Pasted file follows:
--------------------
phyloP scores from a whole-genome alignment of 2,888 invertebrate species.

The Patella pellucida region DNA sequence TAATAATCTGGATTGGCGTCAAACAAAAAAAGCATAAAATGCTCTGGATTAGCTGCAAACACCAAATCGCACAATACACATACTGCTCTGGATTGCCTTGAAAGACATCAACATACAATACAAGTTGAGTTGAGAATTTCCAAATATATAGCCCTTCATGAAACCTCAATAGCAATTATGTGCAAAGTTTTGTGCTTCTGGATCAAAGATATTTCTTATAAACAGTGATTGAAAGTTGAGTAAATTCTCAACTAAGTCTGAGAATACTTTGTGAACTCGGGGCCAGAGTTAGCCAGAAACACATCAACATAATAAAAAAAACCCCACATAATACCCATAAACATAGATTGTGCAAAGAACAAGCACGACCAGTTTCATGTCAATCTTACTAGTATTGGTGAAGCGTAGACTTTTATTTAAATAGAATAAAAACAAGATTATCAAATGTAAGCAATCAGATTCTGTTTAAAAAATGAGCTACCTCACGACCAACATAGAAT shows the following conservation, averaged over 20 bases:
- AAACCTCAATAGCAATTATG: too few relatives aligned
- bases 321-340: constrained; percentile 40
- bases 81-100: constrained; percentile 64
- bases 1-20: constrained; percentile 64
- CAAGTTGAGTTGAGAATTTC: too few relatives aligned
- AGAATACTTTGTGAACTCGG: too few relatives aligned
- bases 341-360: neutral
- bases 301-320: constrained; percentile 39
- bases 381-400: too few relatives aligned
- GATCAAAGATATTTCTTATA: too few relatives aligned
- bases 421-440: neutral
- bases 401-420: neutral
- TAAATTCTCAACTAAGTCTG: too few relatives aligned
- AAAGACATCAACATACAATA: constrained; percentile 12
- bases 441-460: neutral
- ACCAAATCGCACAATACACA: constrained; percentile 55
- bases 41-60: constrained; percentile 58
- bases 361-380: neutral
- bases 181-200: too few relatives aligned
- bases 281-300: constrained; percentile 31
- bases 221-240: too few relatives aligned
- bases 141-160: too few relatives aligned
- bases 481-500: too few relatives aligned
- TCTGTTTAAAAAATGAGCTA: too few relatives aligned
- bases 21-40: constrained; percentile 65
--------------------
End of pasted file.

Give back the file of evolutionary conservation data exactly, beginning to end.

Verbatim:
phyloP scores from a whole-genome alignment of 2,888 invertebrate species.

The Patella pellucida region DNA sequence TAATAATCTGGATTGGCGTCAAACAAAAAAAGCATAAAATGCTCTGGATTAGCTGCAAACACCAAATCGCACAATACACATACTGCTCTGGATTGCCTTGAAAGACATCAACATACAATACAAGTTGAGTTGAGAATTTCCAAATATATAGCCCTTCATGAAACCTCAATAGCAATTATGTGCAAAGTTTTGTGCTTCTGGATCAAAGATATTTCTTATAAACAGTGATTGAAAGTTGAGTAAATTCTCAACTAAGTCTGAGAATACTTTGTGAACTCGGGGCCAGAGTTAGCCAGAAACACATCAACATAATAAAAAAAACCCCACATAATACCCATAAACATAGATTGTGCAAAGAACAAGCACGACCAGTTTCATGTCAATCTTACTAGTATTGGTGAAGCGTAGACTTTTATTTAAATAGAATAAAAACAAGATTATCAAATGTAAGCAATCAGATTCTGTTTAAAAAATGAGCTACCTCACGACCAACATAGAAT shows the following conservation, averaged over 20 bases:
- AAACCTCAATAGCAATTATG: too few relatives aligned
- bases 321-340: constrained; percentile 40
- bases 81-100: constrained; percentile 64
- bases 1-20: constrained; percentile 64
- CAAGTTGAGTTGAGAATTTC: too few relatives aligned
- AGAATACTTTGTGAACTCGG: too few relatives aligned
- bases 341-360: neutral
- bases 301-320: constrained; percentile 39
- bases 381-400: too few relatives aligned
- GATCAAAGATATTTCTTATA: too few relatives aligned
- bases 421-440: neutral
- bases 401-420: neutral
- TAAATTCTCAACTAAGTCTG: too few relatives aligned
- AAAGACATCAACATACAATA: constrained; percentile 12
- bases 441-460: neutral
- ACCAAATCGCACAATACACA: constrained; percentile 55
- bases 41-60: constrained; percentile 58
- bases 361-380: neutral
- bases 181-200: too few relatives aligned
- bases 281-300: constrained; percentile 31
- bases 221-240: too few relatives aligned
- bases 141-160: too few relatives aligned
- bases 481-500: too few relatives aligned
- TCTGTTTAAAAAATGAGCTA: too few relatives aligned
- bases 21-40: constrained; percentile 65